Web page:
Since the beginning of the HIV/AIDS epidemic, the disease has infected 78 million people, and 39 million have died of AIDS-related illnesses. In 2013 alone, 2.1 million people were newly infected and 1.5 million died from AIDS. There are large geographical disparities in the spread of the epidemic: three countries in Eastern Africa have prevalence rates between 5 and 10 percent, and nine countries in Southern Africa have prevalence rates greater than 10 percent. While globally infection rates and mortality rates have declined, advances in anti-retroviral drug treatments have meant that more people are living with HIV/AIDS. Methods of treatment have improved, but what measures will bring about changes in behavior that will reduce transmission rates?
The research department’s February Policy Research Talk was presented by Senior Economist Damien de Walque, who spoke about his body of research on effectively bringing about behavior change. The Policy Research Talks are a monthly event held by the research department to foster a dialogue between researchers and their colleagues across the World Bank.
Research Director Asli Demirguc-Kunt, who hosted the event, placed de Walque’s findings within the larger context of the recent response to the outbreak of Ebola. “What can we say about Ebola, given the lessons we’ve learned from AIDS—the successes and the failures?” she asked.
De Walque began by outlining the last three decades of the HIV/AIDS epidemic and the evolution of the public health response. Thanks to advances in anti-retroviral therapies that are available for a few hundred dollars a year, people living with HIV in developing countries can now have near-normal lives. However, some African countries would have to foot a bill comparable to their debt-to-GDP ratio to cover the cost of this lifelong treatment. Therefore, governments have a strong incentive to invest in preventative measures.
To create effective preventative policies, it is vital to understand the determinants of behavior, including education, occupation, and gender. On the topic of gender, de Walque dispelled what he described as a “pervasive, if unstated belief: that unfaithful males are the main link between high risk groups and the general population.” In fact, his findings from Burkina Faso, Cameroon, Ghana, Kenya, and Tanzania show that not only are two thirds of infected couples discordant—meaning that only one of the spouses is infected—but in 30-40 percent of these couples, the woman was infected, and not the man. This gap between perception and data underscores the importance of making policy decisions based on empirical evidence. Indeed, “mass information, education and communication campaigns are important to influencing behaviors, but might be complemented by strengthening the motivation to act on that information,” he said.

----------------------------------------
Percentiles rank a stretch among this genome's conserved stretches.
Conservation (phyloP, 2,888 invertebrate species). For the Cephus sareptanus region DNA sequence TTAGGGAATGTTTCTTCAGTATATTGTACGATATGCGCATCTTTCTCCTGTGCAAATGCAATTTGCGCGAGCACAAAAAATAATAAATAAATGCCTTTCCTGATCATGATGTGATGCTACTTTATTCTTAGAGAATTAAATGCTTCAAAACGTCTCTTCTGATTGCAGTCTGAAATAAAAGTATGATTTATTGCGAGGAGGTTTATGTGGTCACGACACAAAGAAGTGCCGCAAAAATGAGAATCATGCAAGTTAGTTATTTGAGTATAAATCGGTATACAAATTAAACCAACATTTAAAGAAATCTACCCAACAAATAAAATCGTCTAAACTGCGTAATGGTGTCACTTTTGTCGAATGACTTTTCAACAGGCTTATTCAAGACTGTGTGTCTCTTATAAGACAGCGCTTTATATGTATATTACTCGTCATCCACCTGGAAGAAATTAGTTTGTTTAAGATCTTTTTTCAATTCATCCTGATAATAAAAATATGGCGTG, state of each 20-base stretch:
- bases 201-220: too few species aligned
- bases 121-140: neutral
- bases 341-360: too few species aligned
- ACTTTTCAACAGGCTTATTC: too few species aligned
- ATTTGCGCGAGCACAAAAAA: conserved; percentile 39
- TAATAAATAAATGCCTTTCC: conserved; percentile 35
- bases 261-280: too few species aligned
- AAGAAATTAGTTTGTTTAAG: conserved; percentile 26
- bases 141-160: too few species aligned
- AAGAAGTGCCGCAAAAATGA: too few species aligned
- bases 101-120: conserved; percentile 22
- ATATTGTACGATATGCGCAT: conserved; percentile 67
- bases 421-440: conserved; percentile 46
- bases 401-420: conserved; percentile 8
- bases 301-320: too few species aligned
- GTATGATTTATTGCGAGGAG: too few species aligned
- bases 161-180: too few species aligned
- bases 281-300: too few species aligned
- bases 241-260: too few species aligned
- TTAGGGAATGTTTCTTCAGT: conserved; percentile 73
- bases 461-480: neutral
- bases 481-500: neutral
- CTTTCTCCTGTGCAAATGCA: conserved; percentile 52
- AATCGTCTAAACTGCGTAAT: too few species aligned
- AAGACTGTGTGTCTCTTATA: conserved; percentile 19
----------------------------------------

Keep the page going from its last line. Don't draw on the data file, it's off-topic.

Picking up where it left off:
De Walque conducted innovative field experiments in Sub-Saharan Africa that tested the effects of offering financial incentives such as conditional cash transfers and lottery tickets for people to continue to test negative for sexually transmitted infections. “Linking financial rewards to negative STI tests created a price effect, an income effect, and a change in the time horizon by making the rewards for safe sex much closer to the present,” he said. His data suggest that by making the price of unsafe sex higher and more immediately felt, such incentives can have a significant impact on behavior. In one study, the use of lottery tickets lowered HIV incidence by 22 percent after two years, with women experiencing the strongest effect. These results were achieved with relatively modest incentives: in Lesotho, for instance, the tickets were for lottery prizes of $50 or $100, compared to monthly incomes of about $30.